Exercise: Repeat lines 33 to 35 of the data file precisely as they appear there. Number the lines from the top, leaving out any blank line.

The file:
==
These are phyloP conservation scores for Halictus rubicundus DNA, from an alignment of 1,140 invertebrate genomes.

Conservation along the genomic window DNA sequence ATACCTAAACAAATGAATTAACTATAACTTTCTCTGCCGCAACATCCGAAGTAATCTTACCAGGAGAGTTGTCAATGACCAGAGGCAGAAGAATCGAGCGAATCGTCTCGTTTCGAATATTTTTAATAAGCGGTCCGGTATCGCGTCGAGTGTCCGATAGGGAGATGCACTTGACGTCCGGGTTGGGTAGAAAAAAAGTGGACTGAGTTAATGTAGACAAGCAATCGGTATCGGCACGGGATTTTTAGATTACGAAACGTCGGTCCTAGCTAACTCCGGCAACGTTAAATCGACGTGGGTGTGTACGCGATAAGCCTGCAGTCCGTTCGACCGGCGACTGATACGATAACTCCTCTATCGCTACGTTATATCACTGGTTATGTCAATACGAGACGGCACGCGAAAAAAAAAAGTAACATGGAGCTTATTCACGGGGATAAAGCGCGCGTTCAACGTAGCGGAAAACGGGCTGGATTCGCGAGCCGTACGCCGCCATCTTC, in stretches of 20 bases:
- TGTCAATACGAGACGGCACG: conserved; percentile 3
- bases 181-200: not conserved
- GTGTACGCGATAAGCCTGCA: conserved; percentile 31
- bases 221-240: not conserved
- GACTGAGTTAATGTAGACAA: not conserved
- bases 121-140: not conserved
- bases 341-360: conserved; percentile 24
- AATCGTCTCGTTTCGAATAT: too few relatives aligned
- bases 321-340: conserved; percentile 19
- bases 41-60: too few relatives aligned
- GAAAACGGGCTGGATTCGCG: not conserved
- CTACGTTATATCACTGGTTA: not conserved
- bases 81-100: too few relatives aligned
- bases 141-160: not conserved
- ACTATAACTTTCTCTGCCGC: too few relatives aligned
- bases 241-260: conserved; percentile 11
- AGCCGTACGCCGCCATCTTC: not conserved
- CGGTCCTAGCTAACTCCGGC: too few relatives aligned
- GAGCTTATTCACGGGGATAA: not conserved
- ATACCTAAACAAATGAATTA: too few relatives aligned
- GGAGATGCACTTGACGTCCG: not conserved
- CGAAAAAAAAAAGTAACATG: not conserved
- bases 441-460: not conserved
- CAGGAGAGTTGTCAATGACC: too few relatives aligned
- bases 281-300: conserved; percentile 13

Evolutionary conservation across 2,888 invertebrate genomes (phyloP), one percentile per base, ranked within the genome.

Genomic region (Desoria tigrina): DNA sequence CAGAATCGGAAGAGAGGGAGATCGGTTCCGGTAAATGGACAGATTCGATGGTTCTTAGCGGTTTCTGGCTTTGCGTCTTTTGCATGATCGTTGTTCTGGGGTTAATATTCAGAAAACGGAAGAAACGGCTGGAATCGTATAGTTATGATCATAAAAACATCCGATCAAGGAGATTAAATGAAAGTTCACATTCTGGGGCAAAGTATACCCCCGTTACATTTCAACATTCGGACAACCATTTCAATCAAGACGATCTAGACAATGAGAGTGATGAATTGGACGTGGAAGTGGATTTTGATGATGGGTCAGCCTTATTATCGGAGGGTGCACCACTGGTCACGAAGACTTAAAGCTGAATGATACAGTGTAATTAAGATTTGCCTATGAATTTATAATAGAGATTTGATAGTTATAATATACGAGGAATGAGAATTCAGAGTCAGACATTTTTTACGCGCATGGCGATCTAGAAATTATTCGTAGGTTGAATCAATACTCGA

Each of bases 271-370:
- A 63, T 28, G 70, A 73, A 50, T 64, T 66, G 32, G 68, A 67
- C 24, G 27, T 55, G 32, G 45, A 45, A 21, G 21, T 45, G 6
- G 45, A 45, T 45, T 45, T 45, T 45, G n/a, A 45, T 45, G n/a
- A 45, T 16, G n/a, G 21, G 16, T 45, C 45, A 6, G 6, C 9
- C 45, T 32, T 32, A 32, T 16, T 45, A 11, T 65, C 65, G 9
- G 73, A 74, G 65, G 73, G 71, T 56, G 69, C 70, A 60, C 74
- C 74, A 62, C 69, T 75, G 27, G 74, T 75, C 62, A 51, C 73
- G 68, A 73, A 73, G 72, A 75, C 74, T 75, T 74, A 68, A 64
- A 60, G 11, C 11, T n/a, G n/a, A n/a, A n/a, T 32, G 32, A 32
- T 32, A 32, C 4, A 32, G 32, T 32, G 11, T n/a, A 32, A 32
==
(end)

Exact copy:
- G 45, A 45, T 45, T 45, T 45, T 45, G n/a, A 45, T 45, G n/a
- A 45, T 16, G n/a, G 21, G 16, T 45, C 45, A 6, G 6, C 9
- C 45, T 32, T 32, A 32, T 16, T 45, A 11, T 65, C 65, G 9